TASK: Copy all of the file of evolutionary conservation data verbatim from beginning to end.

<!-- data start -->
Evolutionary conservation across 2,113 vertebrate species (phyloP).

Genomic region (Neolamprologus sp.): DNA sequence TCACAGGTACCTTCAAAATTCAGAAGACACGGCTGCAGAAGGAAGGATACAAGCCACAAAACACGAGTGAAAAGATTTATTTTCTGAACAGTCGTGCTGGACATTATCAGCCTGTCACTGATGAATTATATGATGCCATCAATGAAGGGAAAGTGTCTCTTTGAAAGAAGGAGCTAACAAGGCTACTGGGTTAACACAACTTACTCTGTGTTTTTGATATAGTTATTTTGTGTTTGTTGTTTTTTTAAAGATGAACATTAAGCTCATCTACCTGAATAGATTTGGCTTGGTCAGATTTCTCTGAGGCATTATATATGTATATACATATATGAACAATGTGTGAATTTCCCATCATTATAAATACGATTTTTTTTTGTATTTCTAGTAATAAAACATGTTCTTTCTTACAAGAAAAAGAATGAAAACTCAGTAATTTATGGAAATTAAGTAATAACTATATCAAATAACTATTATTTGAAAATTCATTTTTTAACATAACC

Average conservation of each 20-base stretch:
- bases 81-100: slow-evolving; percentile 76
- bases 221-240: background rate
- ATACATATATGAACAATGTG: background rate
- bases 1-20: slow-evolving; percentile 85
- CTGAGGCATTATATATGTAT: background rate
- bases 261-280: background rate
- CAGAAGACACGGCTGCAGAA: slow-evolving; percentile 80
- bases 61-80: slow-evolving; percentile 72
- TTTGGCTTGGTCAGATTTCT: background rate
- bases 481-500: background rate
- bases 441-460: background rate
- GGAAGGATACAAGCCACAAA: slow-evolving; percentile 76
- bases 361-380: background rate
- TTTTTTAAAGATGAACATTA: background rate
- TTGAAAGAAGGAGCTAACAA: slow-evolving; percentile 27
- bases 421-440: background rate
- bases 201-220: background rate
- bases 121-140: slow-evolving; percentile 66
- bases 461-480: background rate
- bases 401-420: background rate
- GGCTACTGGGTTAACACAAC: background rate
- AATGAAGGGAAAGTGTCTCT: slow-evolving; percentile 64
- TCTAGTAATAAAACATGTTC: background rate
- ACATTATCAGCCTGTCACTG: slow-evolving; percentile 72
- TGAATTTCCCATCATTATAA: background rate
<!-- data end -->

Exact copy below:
Evolutionary conservation across 2,113 vertebrate species (phyloP).

Genomic region (Neolamprologus sp.): DNA sequence TCACAGGTACCTTCAAAATTCAGAAGACACGGCTGCAGAAGGAAGGATACAAGCCACAAAACACGAGTGAAAAGATTTATTTTCTGAACAGTCGTGCTGGACATTATCAGCCTGTCACTGATGAATTATATGATGCCATCAATGAAGGGAAAGTGTCTCTTTGAAAGAAGGAGCTAACAAGGCTACTGGGTTAACACAACTTACTCTGTGTTTTTGATATAGTTATTTTGTGTTTGTTGTTTTTTTAAAGATGAACATTAAGCTCATCTACCTGAATAGATTTGGCTTGGTCAGATTTCTCTGAGGCATTATATATGTATATACATATATGAACAATGTGTGAATTTCCCATCATTATAAATACGATTTTTTTTTGTATTTCTAGTAATAAAACATGTTCTTTCTTACAAGAAAAAGAATGAAAACTCAGTAATTTATGGAAATTAAGTAATAACTATATCAAATAACTATTATTTGAAAATTCATTTTTTAACATAACC

Average conservation of each 20-base stretch:
- bases 81-100: slow-evolving; percentile 76
- bases 221-240: background rate
- ATACATATATGAACAATGTG: background rate
- bases 1-20: slow-evolving; percentile 85
- CTGAGGCATTATATATGTAT: background rate
- bases 261-280: background rate
- CAGAAGACACGGCTGCAGAA: slow-evolving; percentile 80
- bases 61-80: slow-evolving; percentile 72
- TTTGGCTTGGTCAGATTTCT: background rate
- bases 481-500: background rate
- bases 441-460: background rate
- GGAAGGATACAAGCCACAAA: slow-evolving; percentile 76
- bases 361-380: background rate
- TTTTTTAAAGATGAACATTA: background rate
- TTGAAAGAAGGAGCTAACAA: slow-evolving; percentile 27
- bases 421-440: background rate
- bases 201-220: background rate
- bases 121-140: slow-evolving; percentile 66
- bases 461-480: background rate
- bases 401-420: background rate
- GGCTACTGGGTTAACACAAC: background rate
- AATGAAGGGAAAGTGTCTCT: slow-evolving; percentile 64
- TCTAGTAATAAAACATGTTC: background rate
- ACATTATCAGCCTGTCACTG: slow-evolving; percentile 72
- TGAATTTCCCATCATTATAA: background rate